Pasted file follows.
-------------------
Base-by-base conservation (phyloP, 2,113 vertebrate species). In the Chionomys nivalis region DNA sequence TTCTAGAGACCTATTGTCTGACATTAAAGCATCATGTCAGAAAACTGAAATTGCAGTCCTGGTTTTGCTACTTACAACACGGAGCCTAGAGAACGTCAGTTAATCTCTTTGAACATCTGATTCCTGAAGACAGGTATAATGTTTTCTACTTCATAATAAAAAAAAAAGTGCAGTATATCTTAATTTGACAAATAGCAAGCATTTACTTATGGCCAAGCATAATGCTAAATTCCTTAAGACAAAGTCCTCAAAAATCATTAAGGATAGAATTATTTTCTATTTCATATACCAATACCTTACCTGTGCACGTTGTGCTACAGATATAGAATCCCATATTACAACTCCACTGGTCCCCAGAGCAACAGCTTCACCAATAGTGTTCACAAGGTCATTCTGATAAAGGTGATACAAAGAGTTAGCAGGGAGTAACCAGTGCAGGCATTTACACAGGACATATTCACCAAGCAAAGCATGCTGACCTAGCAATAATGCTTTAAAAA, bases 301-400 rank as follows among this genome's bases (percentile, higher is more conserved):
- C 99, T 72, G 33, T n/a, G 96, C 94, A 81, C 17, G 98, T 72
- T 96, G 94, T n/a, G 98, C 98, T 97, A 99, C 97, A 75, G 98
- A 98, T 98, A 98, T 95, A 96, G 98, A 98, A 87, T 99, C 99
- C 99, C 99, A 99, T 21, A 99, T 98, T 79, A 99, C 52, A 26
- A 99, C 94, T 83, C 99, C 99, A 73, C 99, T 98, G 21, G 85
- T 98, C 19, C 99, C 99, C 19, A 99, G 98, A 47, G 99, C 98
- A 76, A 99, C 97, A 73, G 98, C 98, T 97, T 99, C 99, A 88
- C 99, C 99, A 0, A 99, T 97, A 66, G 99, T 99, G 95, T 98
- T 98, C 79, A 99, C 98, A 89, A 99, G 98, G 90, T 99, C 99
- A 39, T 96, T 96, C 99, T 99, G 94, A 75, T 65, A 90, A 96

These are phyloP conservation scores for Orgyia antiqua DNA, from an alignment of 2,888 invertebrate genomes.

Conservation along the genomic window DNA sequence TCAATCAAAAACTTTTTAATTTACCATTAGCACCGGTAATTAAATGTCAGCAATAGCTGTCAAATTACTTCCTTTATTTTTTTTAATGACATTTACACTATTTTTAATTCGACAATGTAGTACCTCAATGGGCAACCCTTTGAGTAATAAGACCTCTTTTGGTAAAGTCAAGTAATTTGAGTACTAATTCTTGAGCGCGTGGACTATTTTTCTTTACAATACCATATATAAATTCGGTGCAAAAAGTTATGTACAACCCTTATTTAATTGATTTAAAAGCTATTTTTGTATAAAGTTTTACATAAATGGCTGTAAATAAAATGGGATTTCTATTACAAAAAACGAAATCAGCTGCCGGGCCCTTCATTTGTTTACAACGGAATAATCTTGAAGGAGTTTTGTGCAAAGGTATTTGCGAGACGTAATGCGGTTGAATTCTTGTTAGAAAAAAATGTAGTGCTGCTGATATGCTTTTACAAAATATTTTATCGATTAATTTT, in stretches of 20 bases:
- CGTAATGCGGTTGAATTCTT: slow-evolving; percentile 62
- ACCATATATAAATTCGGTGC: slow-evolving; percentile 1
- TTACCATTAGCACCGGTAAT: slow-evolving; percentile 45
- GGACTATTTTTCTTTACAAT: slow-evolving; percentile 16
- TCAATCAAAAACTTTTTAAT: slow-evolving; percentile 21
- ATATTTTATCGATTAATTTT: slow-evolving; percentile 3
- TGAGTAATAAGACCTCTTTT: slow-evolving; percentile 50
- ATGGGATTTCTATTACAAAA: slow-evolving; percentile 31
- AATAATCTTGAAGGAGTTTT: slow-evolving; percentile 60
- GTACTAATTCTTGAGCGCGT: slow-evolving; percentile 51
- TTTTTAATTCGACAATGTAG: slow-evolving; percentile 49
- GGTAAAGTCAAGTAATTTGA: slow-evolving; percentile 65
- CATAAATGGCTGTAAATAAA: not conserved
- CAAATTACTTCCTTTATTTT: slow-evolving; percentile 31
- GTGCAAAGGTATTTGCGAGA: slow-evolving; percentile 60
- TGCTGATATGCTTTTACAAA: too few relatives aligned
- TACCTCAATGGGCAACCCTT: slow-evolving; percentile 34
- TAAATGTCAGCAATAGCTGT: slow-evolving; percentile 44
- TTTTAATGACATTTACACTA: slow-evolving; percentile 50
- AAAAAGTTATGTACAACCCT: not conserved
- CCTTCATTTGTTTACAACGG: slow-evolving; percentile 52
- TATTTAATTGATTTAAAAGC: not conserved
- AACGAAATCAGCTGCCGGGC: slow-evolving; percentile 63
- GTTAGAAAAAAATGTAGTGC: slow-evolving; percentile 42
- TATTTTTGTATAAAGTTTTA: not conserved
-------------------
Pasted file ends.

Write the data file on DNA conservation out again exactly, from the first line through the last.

Base-by-base conservation (phyloP, 2,113 vertebrate species). In the Chionomys nivalis region DNA sequence TTCTAGAGACCTATTGTCTGACATTAAAGCATCATGTCAGAAAACTGAAATTGCAGTCCTGGTTTTGCTACTTACAACACGGAGCCTAGAGAACGTCAGTTAATCTCTTTGAACATCTGATTCCTGAAGACAGGTATAATGTTTTCTACTTCATAATAAAAAAAAAAGTGCAGTATATCTTAATTTGACAAATAGCAAGCATTTACTTATGGCCAAGCATAATGCTAAATTCCTTAAGACAAAGTCCTCAAAAATCATTAAGGATAGAATTATTTTCTATTTCATATACCAATACCTTACCTGTGCACGTTGTGCTACAGATATAGAATCCCATATTACAACTCCACTGGTCCCCAGAGCAACAGCTTCACCAATAGTGTTCACAAGGTCATTCTGATAAAGGTGATACAAAGAGTTAGCAGGGAGTAACCAGTGCAGGCATTTACACAGGACATATTCACCAAGCAAAGCATGCTGACCTAGCAATAATGCTTTAAAAA, bases 301-400 rank as follows among this genome's bases (percentile, higher is more conserved):
- C 99, T 72, G 33, T n/a, G 96, C 94, A 81, C 17, G 98, T 72
- T 96, G 94, T n/a, G 98, C 98, T 97, A 99, C 97, A 75, G 98
- A 98, T 98, A 98, T 95, A 96, G 98, A 98, A 87, T 99, C 99
- C 99, C 99, A 99, T 21, A 99, T 98, T 79, A 99, C 52, A 26
- A 99, C 94, T 83, C 99, C 99, A 73, C 99, T 98, G 21, G 85
- T 98, C 19, C 99, C 99, C 19, A 99, G 98, A 47, G 99, C 98
- A 76, A 99, C 97, A 73, G 98, C 98, T 97, T 99, C 99, A 88
- C 99, C 99, A 0, A 99, T 97, A 66, G 99, T 99, G 95, T 98
- T 98, C 79, A 99, C 98, A 89, A 99, G 98, G 90, T 99, C 99
- A 39, T 96, T 96, C 99, T 99, G 94, A 75, T 65, A 90, A 96

These are phyloP conservation scores for Orgyia antiqua DNA, from an alignment of 2,888 invertebrate genomes.

Conservation along the genomic window DNA sequence TCAATCAAAAACTTTTTAATTTACCATTAGCACCGGTAATTAAATGTCAGCAATAGCTGTCAAATTACTTCCTTTATTTTTTTTAATGACATTTACACTATTTTTAATTCGACAATGTAGTACCTCAATGGGCAACCCTTTGAGTAATAAGACCTCTTTTGGTAAAGTCAAGTAATTTGAGTACTAATTCTTGAGCGCGTGGACTATTTTTCTTTACAATACCATATATAAATTCGGTGCAAAAAGTTATGTACAACCCTTATTTAATTGATTTAAAAGCTATTTTTGTATAAAGTTTTACATAAATGGCTGTAAATAAAATGGGATTTCTATTACAAAAAACGAAATCAGCTGCCGGGCCCTTCATTTGTTTACAACGGAATAATCTTGAAGGAGTTTTGTGCAAAGGTATTTGCGAGACGTAATGCGGTTGAATTCTTGTTAGAAAAAAATGTAGTGCTGCTGATATGCTTTTACAAAATATTTTATCGATTAATTTT, in stretches of 20 bases:
- CGTAATGCGGTTGAATTCTT: slow-evolving; percentile 62
- ACCATATATAAATTCGGTGC: slow-evolving; percentile 1
- TTACCATTAGCACCGGTAAT: slow-evolving; percentile 45
- GGACTATTTTTCTTTACAAT: slow-evolving; percentile 16
- TCAATCAAAAACTTTTTAAT: slow-evolving; percentile 21
- ATATTTTATCGATTAATTTT: slow-evolving; percentile 3
- TGAGTAATAAGACCTCTTTT: slow-evolving; percentile 50
- ATGGGATTTCTATTACAAAA: slow-evolving; percentile 31
- AATAATCTTGAAGGAGTTTT: slow-evolving; percentile 60
- GTACTAATTCTTGAGCGCGT: slow-evolving; percentile 51
- TTTTTAATTCGACAATGTAG: slow-evolving; percentile 49
- GGTAAAGTCAAGTAATTTGA: slow-evolving; percentile 65
- CATAAATGGCTGTAAATAAA: not conserved
- CAAATTACTTCCTTTATTTT: slow-evolving; percentile 31
- GTGCAAAGGTATTTGCGAGA: slow-evolving; percentile 60
- TGCTGATATGCTTTTACAAA: too few relatives aligned
- TACCTCAATGGGCAACCCTT: slow-evolving; percentile 34
- TAAATGTCAGCAATAGCTGT: slow-evolving; percentile 44
- TTTTAATGACATTTACACTA: slow-evolving; percentile 50
- AAAAAGTTATGTACAACCCT: not conserved
- CCTTCATTTGTTTACAACGG: slow-evolving; percentile 52
- TATTTAATTGATTTAAAAGC: not conserved
- AACGAAATCAGCTGCCGGGC: slow-evolving; percentile 63
- GTTAGAAAAAAATGTAGTGC: slow-evolving; percentile 42
- TATTTTTGTATAAAGTTTTA: not conserved